US President Donald Trump’s decision to end US preferential trade treatment for India as of Wednesday is not surprising. The US merchandise trade deficit with India was $21.3 billion in 2018. Prime Minister Narendra Modi’s new government must prepare for a trade conflict with the US as Trump tries to reduce that deficit. Hu Weijia specially for the Global Times.
As the Indian economy slows down, Modi is looking to the manufacturing sector to drive economic growth and create jobs. However, it is unrealistic to expect the US to digest India’s excess industrial capacity by shoring up its exports. With trade protectionism as a guiding principle, the US is unlikely to import products from Asia as generously as it used to. Modi’s new government must find new export avenues for made-in-India products if it pursues an export-led growth strategy.
In this regard, the Modi administration does not have too many choices other than China, the world’s second-largest importer after the US. Modi’s ambition to generate growth in the country’s manufacturing sector is prompting India to push up exports to China. The most efficient way to further open up the Chinese markets for made-in-India products is to sign a free trade agreement (FTA) with China. The explosive growth of China’s emerging middle class helps create a stable bull market. Amid an escalating trade row with the US, India is among a handful of countries that can fill gaps in the Chinese market left by US products. We believe there’s a willingness on the Chinese side to study issues related to reaching an FTA with India.
It has become clearer that Trump’s trade war targets not only China but also India and Mexico. For now, China and India have common ground on which they can push forward free trade to fight US protectionism. India may have to abandon unrealistic ideas that it can be immune to Trump’s trade war. Now the world is focusing on whether New Delhi will take revenge on the US decision to end its preferential trade treatment for India. The best response will perhaps be to upgrade its trade relations with China and establish an FTA to fight against protectionism.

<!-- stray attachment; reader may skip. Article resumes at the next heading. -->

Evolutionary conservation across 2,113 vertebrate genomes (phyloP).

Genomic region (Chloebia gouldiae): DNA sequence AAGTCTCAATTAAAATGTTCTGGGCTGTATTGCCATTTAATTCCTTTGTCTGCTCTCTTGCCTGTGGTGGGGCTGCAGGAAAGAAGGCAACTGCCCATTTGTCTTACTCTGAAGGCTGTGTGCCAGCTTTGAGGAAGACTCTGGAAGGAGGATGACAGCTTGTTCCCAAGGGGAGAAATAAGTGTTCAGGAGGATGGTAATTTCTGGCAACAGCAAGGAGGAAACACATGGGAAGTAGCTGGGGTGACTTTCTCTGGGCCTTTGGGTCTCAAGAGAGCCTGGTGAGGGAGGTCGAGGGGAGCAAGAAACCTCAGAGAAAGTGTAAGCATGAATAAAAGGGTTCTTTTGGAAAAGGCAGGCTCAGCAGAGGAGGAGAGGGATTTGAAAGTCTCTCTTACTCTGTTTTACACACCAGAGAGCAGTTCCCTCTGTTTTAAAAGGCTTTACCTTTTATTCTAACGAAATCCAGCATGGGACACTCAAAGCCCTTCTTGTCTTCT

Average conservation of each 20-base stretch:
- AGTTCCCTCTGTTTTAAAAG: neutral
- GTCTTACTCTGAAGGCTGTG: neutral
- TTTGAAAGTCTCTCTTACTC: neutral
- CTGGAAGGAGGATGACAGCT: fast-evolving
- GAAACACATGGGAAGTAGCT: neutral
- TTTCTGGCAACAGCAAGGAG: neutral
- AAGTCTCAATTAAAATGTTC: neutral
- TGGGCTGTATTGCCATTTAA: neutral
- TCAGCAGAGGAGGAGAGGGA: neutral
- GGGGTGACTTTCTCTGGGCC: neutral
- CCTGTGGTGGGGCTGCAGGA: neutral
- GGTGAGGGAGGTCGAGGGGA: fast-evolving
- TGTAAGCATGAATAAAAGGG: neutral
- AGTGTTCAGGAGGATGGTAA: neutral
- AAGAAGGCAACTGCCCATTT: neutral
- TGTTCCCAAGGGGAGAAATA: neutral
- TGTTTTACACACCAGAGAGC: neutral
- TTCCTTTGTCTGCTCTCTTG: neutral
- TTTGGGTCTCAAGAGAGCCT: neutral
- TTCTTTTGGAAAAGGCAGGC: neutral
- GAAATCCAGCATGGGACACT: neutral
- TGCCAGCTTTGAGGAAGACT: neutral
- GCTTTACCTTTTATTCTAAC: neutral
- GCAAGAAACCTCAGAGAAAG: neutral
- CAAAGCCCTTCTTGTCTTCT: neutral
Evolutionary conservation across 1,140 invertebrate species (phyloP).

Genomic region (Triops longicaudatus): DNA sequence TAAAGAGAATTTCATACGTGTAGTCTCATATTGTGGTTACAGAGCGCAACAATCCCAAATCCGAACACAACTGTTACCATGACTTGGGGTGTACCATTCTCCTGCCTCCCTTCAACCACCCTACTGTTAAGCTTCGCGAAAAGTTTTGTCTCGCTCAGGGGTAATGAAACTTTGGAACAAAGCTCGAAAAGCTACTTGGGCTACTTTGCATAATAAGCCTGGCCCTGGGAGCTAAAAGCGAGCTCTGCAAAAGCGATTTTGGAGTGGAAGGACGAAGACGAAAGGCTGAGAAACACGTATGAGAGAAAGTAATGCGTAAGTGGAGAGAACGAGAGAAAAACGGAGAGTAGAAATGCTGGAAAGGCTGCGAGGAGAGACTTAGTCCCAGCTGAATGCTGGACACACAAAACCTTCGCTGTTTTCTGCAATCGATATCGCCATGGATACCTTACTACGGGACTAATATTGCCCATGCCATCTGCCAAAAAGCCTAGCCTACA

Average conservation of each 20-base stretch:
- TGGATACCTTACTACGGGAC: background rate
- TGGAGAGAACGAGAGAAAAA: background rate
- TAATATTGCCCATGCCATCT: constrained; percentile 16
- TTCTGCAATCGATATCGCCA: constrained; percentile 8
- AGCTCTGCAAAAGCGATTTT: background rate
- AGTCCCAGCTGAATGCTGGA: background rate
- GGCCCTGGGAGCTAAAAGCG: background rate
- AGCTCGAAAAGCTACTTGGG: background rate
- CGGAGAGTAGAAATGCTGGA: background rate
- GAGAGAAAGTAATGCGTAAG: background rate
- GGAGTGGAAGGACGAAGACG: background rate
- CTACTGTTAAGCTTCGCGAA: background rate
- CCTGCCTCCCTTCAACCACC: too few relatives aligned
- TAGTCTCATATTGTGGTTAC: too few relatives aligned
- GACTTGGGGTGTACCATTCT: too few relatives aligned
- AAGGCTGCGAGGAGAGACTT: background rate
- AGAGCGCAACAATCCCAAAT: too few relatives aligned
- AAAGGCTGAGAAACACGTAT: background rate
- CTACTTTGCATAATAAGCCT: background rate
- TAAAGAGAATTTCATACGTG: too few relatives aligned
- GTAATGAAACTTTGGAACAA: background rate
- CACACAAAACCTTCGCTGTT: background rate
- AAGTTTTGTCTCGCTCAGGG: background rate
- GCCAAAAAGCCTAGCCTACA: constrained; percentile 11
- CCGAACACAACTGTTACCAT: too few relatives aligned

During Modi’s second term, many “big-bang” economic reforms are expected. The US trade war is pressuring India to respond by diversifying its export destinations, and establishing an FTA or negotiating a bilateral investment treaty (BIT) with China can be an option. Some Indian people may worry that an FTA with China could widen India’s trade deficit but the concern is unnecessary. The main reason behind the deficit is that India lags behind China in productivity. An FTA or BIT can propel the general trend of industrial transfer from China to India, help competitiveness in India’s manufacturing sector and eventually reduce its trade deficit.
The author is a reporter with the Global Times.
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